// Reading of underlying data
  size_t GetElemCount() const;
  const D3DVERTEXELEMENT9 & GetElem(size_t index) const;
  
  // Modification of underlying array
  void SetElem(const D3DVERTEXELEMENT9 &elem, size_t index);
  void AddElem(const D3DVERTEXELEMENT9 &elem);
  void InsertElem(const D3DVERTEXELEMENT9 &elem, size_t index);
  void RemoveElem(size_t index);
  
  IDirect3DVertexDeclaration9 * GetD3dDecl() const;
  
private:
  std::vector<D3DVERTEXELEMENT9> m_Elems;
  IDirect3DVertexDeclaration9 *m_D3dDecl;
  ...
};

This approach seems very nice as you can create your object any time you wish and fill it with data later, as well as change this data whenever you need to. But at the same time, a question emerges: when to (re)create "destination" IDirect3DVertexDeclaration9 from the "source" D3DVERTEXELEMENT9 array? Each time the array is modified? Or maybe each time the IDirect3DVertexDeclaration9 is retrieved? Optimal solution for the interface above would be to do lazy evaluation, that is to recreate IDirect3DVertexDeclaration9 whenever it is retrieved for the first time since last time the D3DVERTEXELEMENT9 array have been modified. But...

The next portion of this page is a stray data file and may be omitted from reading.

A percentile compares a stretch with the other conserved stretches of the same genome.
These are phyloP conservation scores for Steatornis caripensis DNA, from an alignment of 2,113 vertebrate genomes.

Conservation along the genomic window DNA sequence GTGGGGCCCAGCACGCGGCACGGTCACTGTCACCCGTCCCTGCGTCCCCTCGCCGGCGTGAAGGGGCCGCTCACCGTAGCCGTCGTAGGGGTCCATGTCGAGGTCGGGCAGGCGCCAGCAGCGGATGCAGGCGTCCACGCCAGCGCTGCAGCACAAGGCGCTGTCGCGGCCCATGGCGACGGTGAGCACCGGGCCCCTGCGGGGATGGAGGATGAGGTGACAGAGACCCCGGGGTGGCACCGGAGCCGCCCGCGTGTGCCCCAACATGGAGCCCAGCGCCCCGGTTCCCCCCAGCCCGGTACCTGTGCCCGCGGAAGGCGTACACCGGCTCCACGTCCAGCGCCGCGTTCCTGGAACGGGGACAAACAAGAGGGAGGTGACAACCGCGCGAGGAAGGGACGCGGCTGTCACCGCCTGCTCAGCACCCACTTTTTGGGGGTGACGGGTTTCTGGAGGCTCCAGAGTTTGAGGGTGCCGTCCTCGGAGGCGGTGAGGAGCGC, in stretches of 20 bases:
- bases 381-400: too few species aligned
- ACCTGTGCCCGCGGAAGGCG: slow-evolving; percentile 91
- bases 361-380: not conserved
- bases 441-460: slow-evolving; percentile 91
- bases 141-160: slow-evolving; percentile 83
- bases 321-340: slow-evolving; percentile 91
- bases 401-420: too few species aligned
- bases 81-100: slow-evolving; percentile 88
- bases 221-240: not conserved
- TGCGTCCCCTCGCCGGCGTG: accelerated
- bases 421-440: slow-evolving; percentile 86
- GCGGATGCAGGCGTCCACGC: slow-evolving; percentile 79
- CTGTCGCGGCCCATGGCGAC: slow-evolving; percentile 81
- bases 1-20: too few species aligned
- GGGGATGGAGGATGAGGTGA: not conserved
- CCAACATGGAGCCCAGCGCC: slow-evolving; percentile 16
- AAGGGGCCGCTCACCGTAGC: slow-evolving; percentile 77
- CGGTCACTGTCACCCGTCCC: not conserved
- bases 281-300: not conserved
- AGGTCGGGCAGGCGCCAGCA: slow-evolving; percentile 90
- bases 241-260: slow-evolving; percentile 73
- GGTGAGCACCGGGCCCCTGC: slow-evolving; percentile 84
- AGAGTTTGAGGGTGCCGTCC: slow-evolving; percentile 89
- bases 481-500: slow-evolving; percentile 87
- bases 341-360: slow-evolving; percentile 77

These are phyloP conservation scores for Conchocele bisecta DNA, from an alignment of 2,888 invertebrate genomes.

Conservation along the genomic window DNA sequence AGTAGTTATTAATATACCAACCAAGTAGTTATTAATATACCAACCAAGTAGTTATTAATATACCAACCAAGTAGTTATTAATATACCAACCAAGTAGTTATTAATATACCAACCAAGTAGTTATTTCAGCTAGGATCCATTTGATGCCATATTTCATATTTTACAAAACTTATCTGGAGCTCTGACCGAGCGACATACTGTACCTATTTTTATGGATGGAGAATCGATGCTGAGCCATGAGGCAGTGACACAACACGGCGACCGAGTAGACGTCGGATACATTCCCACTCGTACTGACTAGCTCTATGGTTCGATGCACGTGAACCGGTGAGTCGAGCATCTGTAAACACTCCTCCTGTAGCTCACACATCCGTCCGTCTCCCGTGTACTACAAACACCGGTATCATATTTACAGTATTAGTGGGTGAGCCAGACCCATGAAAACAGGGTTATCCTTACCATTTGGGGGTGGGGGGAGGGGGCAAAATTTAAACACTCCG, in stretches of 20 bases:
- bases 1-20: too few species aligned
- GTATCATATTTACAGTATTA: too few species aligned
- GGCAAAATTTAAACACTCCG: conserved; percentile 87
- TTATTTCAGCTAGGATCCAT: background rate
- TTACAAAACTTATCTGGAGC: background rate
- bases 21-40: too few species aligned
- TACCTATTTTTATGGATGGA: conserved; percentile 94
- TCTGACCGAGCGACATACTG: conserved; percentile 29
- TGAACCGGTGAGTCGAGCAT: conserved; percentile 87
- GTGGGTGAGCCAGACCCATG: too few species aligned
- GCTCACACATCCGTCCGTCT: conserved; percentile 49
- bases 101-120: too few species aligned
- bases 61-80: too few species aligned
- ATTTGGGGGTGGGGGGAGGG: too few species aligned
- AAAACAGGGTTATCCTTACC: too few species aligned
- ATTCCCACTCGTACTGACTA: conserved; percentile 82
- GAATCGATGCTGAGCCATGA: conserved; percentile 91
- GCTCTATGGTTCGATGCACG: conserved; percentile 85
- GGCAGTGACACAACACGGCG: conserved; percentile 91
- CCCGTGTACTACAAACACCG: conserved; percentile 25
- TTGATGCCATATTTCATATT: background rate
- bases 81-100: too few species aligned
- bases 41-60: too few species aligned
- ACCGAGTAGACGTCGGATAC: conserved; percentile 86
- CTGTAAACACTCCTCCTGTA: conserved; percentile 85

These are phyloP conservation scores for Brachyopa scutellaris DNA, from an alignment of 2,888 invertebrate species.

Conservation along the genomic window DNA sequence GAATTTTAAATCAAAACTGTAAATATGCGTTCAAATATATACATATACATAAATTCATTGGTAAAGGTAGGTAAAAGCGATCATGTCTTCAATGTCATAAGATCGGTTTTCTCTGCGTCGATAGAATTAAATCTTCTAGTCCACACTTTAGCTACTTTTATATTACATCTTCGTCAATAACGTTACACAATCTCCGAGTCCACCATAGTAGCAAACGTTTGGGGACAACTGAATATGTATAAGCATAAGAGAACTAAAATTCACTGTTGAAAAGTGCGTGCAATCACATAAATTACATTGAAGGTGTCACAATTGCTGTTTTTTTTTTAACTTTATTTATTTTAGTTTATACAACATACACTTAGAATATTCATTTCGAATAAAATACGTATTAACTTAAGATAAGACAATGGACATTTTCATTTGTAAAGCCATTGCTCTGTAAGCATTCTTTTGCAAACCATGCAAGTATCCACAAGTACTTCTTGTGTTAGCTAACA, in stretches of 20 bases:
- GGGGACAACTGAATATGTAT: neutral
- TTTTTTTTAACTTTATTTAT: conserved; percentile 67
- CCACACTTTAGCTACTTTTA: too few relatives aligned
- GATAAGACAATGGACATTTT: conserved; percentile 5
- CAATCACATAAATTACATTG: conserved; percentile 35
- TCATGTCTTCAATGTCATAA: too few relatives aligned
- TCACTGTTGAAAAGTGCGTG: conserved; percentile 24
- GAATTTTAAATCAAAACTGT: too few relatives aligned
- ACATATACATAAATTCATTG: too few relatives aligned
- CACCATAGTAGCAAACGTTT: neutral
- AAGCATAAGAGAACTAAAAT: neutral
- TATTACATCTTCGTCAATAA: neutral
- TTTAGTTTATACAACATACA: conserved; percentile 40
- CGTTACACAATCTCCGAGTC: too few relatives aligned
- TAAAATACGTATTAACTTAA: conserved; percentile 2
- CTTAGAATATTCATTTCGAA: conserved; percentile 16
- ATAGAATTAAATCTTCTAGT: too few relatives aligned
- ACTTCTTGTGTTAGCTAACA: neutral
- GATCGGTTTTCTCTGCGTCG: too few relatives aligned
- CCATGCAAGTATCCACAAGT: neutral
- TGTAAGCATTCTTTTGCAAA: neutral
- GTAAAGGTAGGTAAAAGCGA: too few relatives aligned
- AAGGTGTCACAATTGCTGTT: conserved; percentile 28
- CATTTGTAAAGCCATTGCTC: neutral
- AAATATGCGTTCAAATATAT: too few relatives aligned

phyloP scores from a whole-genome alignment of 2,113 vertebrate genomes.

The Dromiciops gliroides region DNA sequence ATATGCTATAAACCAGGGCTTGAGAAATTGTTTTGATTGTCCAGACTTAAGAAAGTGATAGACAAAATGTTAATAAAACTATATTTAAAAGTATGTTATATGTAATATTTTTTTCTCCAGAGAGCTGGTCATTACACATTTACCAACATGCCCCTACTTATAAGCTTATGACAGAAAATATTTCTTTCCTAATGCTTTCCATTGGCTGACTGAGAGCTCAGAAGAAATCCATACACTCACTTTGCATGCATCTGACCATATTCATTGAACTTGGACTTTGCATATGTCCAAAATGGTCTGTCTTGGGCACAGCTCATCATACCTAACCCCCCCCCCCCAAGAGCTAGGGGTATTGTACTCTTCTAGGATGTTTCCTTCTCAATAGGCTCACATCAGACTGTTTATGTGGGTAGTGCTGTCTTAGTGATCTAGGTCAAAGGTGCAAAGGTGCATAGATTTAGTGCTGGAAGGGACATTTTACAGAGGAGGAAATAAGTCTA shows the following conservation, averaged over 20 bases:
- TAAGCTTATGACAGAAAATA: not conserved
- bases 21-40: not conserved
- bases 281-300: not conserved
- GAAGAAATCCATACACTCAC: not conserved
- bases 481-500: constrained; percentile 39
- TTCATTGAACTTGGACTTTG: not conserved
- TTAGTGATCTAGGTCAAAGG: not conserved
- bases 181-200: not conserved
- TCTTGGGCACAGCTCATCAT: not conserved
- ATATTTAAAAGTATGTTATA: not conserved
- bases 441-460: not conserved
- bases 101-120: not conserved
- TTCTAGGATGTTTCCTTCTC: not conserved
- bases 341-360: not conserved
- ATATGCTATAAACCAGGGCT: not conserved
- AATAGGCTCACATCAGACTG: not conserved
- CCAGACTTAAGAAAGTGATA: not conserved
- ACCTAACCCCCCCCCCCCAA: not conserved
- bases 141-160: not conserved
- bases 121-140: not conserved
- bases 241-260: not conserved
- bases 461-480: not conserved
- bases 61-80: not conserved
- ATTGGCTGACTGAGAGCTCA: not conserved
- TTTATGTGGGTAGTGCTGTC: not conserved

Read full entry > | Comments | #software engineering #directx #.net #physics #c++ Share